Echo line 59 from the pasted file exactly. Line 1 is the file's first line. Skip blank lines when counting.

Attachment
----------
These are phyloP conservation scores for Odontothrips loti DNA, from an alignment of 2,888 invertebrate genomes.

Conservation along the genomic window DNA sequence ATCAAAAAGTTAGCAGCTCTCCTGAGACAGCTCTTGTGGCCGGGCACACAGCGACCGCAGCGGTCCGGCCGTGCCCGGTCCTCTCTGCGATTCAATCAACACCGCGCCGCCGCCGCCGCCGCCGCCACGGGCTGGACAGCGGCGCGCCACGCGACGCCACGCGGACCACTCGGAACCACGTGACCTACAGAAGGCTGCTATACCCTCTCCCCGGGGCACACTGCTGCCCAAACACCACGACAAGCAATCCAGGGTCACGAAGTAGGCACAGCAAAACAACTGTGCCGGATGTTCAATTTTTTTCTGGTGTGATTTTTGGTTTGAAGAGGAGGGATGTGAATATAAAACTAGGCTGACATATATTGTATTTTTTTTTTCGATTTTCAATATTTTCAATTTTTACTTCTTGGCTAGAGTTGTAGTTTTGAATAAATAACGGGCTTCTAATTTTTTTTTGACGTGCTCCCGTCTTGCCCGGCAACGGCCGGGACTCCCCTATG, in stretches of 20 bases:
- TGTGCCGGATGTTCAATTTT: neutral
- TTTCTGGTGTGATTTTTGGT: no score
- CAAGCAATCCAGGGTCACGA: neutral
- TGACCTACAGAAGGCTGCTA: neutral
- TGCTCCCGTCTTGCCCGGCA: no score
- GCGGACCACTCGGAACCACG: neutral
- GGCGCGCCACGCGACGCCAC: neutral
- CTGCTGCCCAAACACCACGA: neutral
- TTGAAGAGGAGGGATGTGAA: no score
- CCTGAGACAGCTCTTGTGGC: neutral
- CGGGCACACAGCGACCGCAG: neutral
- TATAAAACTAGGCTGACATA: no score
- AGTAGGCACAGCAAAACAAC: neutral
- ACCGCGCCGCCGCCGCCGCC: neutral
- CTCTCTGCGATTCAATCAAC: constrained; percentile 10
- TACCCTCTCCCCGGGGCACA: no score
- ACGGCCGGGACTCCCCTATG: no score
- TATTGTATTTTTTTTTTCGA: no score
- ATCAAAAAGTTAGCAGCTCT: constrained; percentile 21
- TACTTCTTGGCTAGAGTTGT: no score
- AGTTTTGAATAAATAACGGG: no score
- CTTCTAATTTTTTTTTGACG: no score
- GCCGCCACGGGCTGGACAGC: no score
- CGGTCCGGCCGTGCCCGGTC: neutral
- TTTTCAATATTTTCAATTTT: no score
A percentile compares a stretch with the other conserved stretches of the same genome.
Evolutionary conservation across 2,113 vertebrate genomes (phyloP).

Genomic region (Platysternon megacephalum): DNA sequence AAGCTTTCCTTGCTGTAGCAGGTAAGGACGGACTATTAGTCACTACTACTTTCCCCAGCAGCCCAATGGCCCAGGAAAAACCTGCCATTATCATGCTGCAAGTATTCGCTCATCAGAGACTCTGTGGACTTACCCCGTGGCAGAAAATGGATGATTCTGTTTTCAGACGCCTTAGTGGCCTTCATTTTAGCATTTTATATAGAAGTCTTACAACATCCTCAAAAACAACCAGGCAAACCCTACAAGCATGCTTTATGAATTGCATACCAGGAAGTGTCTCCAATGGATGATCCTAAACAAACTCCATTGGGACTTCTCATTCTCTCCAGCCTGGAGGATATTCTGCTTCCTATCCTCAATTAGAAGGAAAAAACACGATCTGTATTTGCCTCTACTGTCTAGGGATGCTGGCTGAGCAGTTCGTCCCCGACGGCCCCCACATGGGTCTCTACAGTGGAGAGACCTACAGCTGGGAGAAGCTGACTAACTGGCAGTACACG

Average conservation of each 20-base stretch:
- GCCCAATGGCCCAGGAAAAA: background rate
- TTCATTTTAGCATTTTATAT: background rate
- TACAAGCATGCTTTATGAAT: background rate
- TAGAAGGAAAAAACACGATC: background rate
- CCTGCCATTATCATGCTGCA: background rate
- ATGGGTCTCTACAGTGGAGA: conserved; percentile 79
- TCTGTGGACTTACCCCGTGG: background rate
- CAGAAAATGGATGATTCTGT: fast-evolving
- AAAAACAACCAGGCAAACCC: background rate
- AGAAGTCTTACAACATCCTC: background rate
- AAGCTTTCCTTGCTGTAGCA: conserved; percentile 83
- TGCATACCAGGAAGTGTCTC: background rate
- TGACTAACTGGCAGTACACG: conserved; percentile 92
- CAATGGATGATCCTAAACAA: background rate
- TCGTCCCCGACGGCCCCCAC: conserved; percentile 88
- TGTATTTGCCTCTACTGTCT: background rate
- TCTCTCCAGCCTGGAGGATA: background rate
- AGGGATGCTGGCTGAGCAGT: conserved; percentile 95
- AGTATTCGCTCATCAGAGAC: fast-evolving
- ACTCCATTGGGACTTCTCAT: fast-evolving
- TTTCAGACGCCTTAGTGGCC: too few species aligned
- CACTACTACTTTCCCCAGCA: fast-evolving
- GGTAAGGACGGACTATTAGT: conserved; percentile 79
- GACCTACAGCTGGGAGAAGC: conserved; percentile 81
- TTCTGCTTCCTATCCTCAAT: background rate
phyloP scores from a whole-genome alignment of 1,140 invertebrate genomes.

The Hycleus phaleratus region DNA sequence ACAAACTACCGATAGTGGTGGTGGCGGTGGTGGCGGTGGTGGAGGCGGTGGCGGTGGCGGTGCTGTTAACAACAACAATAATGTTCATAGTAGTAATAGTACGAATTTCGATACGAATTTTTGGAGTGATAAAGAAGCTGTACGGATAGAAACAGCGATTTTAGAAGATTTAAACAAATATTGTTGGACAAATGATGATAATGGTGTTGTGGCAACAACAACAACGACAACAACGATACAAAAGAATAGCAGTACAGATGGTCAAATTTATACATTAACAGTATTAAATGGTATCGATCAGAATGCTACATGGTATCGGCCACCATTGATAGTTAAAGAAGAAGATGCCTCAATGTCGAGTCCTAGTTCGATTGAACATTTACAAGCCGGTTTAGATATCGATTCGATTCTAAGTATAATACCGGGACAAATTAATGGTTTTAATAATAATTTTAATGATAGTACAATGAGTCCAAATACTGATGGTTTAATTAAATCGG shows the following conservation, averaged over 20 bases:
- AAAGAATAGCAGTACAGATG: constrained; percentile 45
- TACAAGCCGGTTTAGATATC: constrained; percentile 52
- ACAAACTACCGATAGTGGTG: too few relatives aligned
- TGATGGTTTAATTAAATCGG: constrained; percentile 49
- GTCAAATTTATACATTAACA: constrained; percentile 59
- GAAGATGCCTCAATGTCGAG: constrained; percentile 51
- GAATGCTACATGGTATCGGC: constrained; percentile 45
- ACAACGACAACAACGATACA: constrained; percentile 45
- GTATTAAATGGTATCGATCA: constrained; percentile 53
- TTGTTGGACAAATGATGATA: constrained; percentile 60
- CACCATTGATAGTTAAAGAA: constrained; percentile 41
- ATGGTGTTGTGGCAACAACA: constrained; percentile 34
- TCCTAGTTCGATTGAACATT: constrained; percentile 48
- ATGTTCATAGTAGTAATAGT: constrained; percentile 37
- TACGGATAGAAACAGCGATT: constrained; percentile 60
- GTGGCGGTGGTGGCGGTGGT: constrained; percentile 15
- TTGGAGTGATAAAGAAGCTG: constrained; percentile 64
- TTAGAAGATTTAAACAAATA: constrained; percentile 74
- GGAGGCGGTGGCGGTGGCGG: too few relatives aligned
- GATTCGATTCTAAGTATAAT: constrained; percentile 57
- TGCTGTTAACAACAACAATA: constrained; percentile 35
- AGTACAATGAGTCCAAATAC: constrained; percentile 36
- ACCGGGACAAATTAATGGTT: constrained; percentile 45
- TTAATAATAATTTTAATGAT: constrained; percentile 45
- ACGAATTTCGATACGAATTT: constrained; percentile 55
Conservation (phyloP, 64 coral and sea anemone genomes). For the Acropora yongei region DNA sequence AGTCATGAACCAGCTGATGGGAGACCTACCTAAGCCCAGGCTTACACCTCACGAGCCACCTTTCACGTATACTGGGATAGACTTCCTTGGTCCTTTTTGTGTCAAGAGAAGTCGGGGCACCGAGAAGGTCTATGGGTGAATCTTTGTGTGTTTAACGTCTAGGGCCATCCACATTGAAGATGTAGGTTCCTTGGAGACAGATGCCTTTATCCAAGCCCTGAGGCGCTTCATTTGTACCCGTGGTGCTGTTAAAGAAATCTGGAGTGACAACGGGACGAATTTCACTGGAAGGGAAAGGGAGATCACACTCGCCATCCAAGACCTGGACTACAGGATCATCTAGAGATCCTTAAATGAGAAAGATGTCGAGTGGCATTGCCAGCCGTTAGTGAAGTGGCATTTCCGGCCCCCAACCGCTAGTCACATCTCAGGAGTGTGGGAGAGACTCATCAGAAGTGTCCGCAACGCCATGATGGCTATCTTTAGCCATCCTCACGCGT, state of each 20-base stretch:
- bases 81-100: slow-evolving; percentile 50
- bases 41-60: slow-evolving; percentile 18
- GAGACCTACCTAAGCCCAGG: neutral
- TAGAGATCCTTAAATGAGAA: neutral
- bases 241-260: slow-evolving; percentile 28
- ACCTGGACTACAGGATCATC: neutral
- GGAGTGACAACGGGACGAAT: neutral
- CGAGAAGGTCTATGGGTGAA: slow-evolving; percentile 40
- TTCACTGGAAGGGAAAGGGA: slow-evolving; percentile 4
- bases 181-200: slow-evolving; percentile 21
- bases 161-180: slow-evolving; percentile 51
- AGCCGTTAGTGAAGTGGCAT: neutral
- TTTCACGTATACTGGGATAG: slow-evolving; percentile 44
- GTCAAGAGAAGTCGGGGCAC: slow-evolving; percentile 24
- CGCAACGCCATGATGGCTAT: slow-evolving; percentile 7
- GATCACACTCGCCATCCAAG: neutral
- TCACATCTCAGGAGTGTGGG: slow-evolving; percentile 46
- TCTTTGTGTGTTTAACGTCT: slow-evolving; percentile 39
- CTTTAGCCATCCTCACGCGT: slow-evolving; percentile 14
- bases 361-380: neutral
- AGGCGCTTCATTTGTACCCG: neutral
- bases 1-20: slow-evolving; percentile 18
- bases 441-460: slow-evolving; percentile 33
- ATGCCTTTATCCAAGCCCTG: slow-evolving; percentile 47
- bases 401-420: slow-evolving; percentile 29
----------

- AAAGAATAGCAGTACAGATG: constrained; percentile 45